Wonderful! - The True Story of Mark Wonder creating waves in Europe

BY BASIL WALTERS Observer staff reporter waltersb@jamaicaobserver.com

Monday, May 23, 2011    

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IT'S not as if Mark Wonder is a new talent. After all, he recorded his first album, Signs Of The Time, in 1996. The irony though, is that while the dreadlocked roots reggae singer is not very well known in his homeland, Jamaica, he has been working wonders with his music on the European market for a number of years.

His latest project, The True Story of Mark Wonder and Friends, is being hailed by critics as one of the best roots albums coming out of Jamaica in a very long time.

"It's an album of collaborations. An album featuring a lot of the big stars in reggae — Sizzla, Gentleman, Anthony B, Capleton, Luciano, Junior Kelly, Everton Blender, you name them; and we getting some strong reviews on it," the singer born Mark Andrew Thompson told the Observer in a recent interview.

"We're working on efforts to get the album released here in Jamaica," he added, "however, it's available on all the leading online sites. The album is more available in Europe because it is distributed by a European-based distributor."

That distributor, he revealed, is Germany-based Groove Attack, which has also released the set in the United States.

Wonder, who got his break from Jamaican producer Jack Scorpio, for whom he did his first recording, said that The True Story of Mark Wonder and Friends is laced with social commentary.

"We have leading tracks like Militant Soldier, It's Just Love, Signs Of The Times, and People Need Security, produced by Irie Ites out of France," he said. "These tracks are creating waves in Europe."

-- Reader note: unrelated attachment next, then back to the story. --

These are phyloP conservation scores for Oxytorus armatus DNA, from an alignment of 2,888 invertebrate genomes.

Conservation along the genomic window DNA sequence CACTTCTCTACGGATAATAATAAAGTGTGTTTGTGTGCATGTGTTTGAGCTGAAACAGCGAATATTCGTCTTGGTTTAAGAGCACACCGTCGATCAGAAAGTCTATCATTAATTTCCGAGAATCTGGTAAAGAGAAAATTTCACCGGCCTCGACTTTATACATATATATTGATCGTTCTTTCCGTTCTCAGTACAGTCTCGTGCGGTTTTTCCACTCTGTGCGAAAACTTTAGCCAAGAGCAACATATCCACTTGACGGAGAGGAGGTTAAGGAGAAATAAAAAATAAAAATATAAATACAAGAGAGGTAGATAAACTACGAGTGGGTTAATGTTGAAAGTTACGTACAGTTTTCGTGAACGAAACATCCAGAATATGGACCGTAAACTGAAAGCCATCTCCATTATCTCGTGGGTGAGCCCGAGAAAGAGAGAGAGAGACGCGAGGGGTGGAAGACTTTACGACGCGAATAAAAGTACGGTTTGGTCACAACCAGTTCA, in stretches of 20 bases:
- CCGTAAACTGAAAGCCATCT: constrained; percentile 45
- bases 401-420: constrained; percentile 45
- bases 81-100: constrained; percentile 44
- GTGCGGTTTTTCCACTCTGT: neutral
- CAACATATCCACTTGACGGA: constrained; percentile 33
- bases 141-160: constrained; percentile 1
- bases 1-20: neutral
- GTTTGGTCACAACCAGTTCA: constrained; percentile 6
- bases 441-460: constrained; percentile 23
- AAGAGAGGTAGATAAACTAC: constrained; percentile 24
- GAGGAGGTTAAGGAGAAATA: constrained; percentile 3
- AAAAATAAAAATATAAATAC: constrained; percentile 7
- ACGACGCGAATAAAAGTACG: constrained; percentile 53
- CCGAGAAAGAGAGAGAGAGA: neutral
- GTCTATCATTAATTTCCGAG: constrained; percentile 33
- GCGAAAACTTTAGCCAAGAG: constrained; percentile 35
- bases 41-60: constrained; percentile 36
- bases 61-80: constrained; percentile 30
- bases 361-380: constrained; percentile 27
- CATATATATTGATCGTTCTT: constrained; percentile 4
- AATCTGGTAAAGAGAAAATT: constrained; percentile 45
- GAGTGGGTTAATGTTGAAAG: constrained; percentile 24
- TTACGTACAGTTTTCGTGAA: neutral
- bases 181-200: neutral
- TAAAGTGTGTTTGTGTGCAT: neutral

Since he released Signs Of The Time in 1996 on the Zola & Zola label from Holland, Wonder has been heralded as being among that crop of Jamaican artistes known to possess the right formula for the European market.

In natural progression, Signs Of The Time was followed in 1999 by a live album recorded in Switzerland. Then came studio albums Jeremiah in 2001, followed in 2004 by Victory, The Mystery Unfolds and Break The Ice.

Although those albums established him in the European market, Wonder is of the view that his new work is his best effort so far. "To date we have recorded quite a few albums. This is my fifth [studio] album. So far, based on the level of response it has been getting, I would say this is my best album," he said.

Asked why he has been able to make an impact in Europe but remains virtually unknown in Jamaica, Wonder was caustic in his answer: "Basically right now, how mi see the music industry a run, is like a pimp and prostitute game. And so you find that a culture and a livity of a people and a nation are being stifled. Because we were once, as a nation, considered trendsetters. When you look around today inna di livity of the people dem and the everyday situation you see we [have] become a set of people who just a follow; ah live a culture which is not of I and I, y'know. So you find now, within that livity, the roots have been pushed [to] one side. When you cut off the roots the branches dem must die."

Based on the response to his music in Europe, it is probably most fitting that he has titled his upcoming album Mark Wonder Working Wonders which, he said, is being produced in collaboration with a German-based record label.

They are, however, not rushing to release it.

"This album (The True Story) is doing pretty well, so we not gonna rush into releasing that album (Working Wonders) at this point in time," the soft-spoken singer explained.




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